Sound and fury, yet still loopholes

The voters spoke loudly in the November election, and while the politicians apparently heard the volume, I wonder if they heard the actual words.

Taxpayers want the state to be responsible with their money, want taxes to be levied both reluctantly and fairly, and want a reduction in management and bureaucracy, not a gutting of state services.

Yet, while Gov. Gregoire’s all-cuts supplemental budget scrutinizes every tax dollar spent on health care, education and other critical services, there are many tax loopholes and subsidies that have escaped the same scrutiny.

Why is it that the elimination of the Basic Health Plan — to save $26.8 million in the supplemental budget — is deemed fiscally necessary, but the $25 million we will give away to Wall Street banks in that same time period has not been questioned? How is it that the state can afford to give special tax treatment to owners of private jets, costing the taxpayers $5 million a year, but has to cut the $1.5 million that funds cancer screenings?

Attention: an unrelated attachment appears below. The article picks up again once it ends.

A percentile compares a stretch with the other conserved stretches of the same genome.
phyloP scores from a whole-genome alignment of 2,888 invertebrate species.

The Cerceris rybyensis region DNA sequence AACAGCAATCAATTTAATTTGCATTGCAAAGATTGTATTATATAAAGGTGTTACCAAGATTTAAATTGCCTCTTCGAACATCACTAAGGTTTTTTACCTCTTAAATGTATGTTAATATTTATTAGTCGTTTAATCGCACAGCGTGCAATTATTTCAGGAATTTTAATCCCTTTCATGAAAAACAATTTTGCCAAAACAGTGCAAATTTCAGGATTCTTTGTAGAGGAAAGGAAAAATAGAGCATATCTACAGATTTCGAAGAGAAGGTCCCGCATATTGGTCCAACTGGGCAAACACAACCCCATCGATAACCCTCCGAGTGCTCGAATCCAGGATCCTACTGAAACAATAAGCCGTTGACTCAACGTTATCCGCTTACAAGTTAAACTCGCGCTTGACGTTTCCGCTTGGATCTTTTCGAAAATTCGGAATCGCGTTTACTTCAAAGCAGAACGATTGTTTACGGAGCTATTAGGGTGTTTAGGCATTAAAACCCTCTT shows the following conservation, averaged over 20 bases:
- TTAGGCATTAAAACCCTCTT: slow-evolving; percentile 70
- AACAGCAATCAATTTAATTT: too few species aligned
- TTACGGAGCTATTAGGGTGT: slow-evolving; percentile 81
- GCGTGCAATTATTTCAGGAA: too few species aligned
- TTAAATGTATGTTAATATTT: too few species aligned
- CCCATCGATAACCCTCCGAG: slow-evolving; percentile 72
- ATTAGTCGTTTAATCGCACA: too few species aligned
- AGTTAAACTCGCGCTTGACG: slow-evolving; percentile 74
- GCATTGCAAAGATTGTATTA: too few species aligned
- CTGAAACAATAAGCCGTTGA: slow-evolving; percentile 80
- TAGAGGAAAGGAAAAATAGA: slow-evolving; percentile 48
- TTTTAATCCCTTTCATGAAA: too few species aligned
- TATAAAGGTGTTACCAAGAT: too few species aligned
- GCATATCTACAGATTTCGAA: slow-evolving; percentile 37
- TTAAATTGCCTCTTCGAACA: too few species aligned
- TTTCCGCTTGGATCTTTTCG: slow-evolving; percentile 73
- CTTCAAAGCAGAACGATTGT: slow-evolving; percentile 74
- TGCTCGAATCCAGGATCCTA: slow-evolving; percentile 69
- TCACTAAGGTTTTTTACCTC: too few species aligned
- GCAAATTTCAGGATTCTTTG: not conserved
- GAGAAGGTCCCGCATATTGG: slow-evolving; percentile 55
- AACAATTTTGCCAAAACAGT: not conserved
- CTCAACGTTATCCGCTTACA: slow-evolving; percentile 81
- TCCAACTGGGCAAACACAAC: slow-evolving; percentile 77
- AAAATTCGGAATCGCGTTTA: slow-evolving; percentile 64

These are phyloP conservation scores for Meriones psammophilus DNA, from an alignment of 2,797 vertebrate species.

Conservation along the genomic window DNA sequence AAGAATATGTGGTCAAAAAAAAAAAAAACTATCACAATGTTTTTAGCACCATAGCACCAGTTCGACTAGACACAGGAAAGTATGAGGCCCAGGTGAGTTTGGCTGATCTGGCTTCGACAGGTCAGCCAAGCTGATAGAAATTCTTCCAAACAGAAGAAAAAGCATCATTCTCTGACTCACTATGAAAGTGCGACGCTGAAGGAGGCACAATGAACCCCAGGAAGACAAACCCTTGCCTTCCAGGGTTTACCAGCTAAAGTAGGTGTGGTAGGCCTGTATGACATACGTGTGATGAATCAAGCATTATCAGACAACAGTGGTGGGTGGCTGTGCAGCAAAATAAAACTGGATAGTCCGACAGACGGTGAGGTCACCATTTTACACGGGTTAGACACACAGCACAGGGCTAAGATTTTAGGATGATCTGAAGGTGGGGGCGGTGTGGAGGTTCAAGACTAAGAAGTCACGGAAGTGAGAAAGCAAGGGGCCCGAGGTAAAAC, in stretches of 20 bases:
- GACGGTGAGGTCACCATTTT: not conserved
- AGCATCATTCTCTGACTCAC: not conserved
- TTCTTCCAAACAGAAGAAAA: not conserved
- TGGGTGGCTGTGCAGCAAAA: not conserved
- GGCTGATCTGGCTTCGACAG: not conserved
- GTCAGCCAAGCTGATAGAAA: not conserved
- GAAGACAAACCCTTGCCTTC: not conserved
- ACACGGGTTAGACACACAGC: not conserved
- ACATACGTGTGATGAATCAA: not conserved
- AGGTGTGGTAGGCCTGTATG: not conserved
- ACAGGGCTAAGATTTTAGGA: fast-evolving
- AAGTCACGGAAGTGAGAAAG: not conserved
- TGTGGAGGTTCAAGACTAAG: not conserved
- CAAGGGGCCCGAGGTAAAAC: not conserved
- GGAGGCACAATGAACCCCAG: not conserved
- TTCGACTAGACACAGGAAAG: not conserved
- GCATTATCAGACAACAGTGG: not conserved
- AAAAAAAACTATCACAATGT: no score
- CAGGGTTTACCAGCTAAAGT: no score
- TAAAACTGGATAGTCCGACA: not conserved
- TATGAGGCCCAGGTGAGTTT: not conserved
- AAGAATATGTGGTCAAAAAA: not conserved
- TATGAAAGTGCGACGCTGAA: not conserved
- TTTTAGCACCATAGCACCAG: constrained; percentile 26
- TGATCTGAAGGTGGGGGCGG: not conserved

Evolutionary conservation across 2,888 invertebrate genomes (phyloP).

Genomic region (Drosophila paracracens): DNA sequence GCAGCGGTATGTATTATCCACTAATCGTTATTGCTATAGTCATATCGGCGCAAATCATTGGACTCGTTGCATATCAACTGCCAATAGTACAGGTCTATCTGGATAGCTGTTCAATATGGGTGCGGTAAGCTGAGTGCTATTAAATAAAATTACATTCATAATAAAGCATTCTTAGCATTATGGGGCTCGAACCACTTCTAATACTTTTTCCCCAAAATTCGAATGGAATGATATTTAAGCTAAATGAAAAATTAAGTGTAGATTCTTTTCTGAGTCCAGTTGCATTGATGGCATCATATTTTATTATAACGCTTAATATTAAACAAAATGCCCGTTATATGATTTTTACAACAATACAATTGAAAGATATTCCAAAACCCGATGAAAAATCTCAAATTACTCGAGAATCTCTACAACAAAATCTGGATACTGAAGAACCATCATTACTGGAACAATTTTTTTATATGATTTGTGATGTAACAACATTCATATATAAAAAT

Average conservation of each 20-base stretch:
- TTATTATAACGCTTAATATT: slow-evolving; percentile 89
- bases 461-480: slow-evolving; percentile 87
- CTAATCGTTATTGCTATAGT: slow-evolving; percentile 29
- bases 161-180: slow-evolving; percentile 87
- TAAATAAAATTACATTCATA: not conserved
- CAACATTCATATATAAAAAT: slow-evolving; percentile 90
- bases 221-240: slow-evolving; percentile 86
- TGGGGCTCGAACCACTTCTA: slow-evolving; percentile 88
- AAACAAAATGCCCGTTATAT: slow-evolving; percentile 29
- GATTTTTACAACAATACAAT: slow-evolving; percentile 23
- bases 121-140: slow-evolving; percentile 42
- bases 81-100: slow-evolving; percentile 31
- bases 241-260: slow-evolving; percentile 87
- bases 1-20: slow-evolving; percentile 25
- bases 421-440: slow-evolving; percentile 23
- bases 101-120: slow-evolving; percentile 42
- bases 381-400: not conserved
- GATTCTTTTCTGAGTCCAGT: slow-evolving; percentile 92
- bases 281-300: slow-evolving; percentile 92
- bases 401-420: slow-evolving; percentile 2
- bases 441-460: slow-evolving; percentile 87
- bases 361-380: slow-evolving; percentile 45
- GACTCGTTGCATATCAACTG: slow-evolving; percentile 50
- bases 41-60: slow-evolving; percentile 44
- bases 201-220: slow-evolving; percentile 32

When the supplemental budget proposes a $5.3 million reduction in Community Health Center grants, but maintains sales tax exemptions for out-of-state coal and elective cosmetic surgery (for $2.75 million and $2 million, respectively), I am forced to wonder about the priorities of our government.

Fortunately, the governor’s budget is never the final word, and We the People are supposed to have a voice in Olympia. Call, email or visit your legislators, and tell them to close tax loopholes before cutting any more services. Tell them that fiscal responsibility includes tax fairness, and remind them that it’s their job to look out for us.

Tom Riggs
Camano Island

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